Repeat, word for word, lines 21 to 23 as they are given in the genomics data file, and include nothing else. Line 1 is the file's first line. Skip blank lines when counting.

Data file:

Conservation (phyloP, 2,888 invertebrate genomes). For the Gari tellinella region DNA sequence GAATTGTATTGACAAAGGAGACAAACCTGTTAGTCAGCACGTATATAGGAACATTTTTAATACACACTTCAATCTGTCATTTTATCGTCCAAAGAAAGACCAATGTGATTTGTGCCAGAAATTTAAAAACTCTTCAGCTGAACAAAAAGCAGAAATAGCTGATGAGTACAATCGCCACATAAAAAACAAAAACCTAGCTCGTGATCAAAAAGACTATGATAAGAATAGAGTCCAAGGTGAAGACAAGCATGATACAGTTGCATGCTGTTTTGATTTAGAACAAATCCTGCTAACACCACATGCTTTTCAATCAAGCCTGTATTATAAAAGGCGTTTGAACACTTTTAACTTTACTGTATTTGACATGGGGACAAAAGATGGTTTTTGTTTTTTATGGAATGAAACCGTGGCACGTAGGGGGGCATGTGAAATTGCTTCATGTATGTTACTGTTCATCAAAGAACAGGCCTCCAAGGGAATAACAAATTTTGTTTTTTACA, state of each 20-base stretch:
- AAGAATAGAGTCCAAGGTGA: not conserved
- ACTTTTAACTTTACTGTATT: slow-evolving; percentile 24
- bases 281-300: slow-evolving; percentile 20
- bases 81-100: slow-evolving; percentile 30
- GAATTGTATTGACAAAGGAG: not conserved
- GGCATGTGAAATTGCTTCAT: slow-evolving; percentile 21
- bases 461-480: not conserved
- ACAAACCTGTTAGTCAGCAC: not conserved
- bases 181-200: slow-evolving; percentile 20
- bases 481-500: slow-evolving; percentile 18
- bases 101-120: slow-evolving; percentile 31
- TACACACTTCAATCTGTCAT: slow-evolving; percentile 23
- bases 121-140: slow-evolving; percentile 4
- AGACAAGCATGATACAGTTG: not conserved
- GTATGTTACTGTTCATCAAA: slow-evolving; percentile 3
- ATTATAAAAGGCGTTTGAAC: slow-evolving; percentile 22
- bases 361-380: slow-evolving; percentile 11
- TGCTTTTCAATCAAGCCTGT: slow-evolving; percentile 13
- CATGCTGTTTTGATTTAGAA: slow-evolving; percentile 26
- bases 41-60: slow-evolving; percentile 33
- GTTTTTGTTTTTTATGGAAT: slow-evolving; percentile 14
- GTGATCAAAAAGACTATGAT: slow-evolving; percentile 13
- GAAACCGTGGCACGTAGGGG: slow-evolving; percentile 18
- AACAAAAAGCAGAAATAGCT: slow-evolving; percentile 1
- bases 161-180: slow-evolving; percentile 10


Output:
- bases 41-60: slow-evolving; percentile 33
- GTTTTTGTTTTTTATGGAAT: slow-evolving; percentile 14
- GTGATCAAAAAGACTATGAT: slow-evolving; percentile 13